Although the title character is Maya, this story is actually about her clever grandmother, who tames both the grumpy child and her chaotic hair.
When Maya wakes up on the wrong side of the bed, she does not know why she is grumpy. “She was just in a crispy, cranky, grumpy, grouchy mood.” Not only that, her hair grows ever more unruly and invasive as Maya spreads her gloom throughout the house. With a smirk and a knowing eye, Gramma begins to untangle the moody mess. “Well then,” says Gramma, “I guess that means no hunting for hippos after breakfast.” Pippin-Mathur’s watercolor-and-ink illustrations capture all of the whimsical and wacky things grumpy people would never do, like bathing baby elephants and tickling tarantulas. With patience and imagination, Gramma’s humorous ideas slowly push away the blues, and Maya’s sweet disposition returns. Delightfully, Gramma keeps her promise, and readers find Maya and her twin brothers playing with hippos, crocodiles, elephants and even tarantulas.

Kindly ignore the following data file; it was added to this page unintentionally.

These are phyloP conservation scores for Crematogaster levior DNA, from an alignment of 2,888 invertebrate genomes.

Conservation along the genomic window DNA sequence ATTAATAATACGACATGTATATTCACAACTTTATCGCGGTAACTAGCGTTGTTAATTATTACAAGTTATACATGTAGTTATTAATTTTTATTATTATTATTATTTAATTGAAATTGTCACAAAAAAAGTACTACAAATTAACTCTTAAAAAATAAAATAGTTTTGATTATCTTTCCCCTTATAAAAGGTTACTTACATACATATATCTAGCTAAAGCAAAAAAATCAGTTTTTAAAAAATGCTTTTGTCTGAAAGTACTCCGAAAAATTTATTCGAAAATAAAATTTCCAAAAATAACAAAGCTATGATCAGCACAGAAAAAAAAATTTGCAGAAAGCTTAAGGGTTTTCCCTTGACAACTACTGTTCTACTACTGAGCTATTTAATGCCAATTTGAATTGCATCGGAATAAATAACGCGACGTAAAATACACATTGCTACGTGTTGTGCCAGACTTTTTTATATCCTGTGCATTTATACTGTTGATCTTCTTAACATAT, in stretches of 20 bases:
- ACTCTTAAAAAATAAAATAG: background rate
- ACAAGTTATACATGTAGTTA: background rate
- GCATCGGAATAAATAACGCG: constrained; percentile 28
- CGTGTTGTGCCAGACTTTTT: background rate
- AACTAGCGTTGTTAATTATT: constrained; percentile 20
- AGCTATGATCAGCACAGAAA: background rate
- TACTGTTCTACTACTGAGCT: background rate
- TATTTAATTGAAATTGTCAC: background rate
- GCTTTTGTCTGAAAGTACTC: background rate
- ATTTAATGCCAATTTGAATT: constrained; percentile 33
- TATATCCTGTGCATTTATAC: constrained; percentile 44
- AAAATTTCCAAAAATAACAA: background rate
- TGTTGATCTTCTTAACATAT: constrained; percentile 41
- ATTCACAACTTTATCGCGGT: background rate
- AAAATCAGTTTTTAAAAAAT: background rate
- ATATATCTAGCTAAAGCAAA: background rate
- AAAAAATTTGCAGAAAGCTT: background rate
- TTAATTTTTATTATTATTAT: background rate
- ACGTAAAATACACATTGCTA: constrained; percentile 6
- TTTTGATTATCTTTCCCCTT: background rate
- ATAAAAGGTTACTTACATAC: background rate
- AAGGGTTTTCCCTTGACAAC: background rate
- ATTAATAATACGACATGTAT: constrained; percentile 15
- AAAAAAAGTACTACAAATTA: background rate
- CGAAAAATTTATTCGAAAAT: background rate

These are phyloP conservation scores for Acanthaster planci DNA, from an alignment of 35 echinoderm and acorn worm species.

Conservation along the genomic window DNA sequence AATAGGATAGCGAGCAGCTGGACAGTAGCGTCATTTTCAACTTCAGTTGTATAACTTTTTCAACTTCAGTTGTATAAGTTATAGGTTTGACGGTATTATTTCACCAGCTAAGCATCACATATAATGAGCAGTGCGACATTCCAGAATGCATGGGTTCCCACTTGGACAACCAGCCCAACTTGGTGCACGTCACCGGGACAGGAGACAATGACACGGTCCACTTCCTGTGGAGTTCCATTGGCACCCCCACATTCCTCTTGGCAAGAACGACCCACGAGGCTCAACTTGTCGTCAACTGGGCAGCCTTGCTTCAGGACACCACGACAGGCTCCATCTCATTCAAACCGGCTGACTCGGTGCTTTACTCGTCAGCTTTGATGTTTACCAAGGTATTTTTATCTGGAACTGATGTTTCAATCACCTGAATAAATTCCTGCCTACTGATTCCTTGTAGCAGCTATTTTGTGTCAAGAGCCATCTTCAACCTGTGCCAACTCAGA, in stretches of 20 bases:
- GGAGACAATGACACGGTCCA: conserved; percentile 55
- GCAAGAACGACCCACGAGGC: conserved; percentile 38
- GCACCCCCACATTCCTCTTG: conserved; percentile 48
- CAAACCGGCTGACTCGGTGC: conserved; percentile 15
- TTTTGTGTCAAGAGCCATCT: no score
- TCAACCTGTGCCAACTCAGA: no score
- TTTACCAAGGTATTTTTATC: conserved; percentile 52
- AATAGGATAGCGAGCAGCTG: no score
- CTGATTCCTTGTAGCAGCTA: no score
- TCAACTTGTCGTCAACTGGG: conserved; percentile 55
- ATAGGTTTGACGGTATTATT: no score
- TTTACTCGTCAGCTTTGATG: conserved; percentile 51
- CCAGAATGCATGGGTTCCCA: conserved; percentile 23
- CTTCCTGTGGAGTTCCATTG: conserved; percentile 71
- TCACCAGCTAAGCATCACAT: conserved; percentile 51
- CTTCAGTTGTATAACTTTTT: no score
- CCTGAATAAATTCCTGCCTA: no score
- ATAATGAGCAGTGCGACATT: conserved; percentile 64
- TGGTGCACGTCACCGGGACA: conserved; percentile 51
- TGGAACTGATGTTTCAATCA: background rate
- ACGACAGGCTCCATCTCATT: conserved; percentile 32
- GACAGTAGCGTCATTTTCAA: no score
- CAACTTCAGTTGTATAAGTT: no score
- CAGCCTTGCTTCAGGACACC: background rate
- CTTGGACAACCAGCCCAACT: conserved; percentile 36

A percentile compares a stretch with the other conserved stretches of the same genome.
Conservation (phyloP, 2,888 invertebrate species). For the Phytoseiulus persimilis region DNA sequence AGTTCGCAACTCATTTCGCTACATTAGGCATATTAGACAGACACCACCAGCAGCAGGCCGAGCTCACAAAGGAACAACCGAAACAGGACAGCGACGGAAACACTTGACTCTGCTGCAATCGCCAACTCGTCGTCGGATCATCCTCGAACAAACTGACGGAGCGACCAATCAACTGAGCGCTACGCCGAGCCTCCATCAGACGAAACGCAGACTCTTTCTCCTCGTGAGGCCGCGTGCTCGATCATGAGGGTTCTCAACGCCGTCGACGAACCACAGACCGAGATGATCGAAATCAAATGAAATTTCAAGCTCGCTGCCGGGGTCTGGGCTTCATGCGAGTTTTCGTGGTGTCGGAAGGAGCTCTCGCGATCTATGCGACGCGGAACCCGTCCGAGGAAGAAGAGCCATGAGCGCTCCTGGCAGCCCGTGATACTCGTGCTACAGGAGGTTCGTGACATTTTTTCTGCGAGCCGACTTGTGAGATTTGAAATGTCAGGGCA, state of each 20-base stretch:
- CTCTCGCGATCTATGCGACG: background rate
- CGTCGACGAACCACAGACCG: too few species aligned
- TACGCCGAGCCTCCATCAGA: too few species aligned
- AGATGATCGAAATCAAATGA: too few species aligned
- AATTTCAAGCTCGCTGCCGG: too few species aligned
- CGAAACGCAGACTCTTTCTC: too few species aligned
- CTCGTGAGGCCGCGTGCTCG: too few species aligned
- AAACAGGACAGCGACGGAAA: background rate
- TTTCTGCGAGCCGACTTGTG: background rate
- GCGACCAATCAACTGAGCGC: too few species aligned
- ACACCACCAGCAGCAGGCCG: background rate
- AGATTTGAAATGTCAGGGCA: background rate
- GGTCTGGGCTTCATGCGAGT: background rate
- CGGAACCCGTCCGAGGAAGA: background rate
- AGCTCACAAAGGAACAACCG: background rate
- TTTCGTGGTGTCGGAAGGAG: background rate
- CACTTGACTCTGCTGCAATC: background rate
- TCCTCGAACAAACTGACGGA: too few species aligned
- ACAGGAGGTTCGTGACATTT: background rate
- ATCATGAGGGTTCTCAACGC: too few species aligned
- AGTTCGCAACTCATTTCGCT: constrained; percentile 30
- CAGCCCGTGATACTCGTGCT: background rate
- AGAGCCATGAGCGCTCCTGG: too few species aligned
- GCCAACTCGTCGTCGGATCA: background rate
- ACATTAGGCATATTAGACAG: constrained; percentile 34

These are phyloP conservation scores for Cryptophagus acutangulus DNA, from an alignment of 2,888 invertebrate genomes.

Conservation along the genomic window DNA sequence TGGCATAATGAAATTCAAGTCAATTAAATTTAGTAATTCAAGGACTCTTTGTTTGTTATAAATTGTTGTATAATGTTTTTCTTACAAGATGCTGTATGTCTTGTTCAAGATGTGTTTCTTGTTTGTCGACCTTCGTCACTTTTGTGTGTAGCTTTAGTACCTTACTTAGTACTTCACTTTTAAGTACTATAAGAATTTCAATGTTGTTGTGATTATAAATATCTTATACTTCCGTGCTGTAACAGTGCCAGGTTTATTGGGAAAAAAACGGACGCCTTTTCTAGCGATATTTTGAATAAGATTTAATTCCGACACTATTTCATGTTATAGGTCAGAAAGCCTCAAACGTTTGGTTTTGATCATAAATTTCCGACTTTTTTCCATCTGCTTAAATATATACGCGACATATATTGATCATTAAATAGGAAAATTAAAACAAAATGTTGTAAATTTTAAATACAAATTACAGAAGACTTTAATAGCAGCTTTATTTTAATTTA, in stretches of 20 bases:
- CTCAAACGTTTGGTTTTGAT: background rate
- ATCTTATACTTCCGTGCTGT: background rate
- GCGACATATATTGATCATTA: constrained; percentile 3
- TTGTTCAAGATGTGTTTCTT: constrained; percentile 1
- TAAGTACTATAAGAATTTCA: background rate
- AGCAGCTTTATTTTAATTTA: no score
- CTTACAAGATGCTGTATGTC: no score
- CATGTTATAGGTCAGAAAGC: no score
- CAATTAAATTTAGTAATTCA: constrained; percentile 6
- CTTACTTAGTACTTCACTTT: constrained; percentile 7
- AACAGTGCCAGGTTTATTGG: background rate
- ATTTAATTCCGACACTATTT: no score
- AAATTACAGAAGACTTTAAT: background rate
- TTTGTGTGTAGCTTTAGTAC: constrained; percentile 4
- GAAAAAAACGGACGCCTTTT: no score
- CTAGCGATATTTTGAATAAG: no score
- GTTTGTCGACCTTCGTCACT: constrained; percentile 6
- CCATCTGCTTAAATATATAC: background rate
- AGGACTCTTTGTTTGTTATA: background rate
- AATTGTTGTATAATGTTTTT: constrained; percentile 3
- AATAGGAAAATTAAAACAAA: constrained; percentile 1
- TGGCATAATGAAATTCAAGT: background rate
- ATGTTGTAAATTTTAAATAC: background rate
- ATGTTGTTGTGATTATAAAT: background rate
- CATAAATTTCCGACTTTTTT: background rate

Lighter than Alexander’s bad day and less emotional than Sophie’s, this is still a visual delight from a new author with a charismatic cast of characters. (Picture book. 4-8)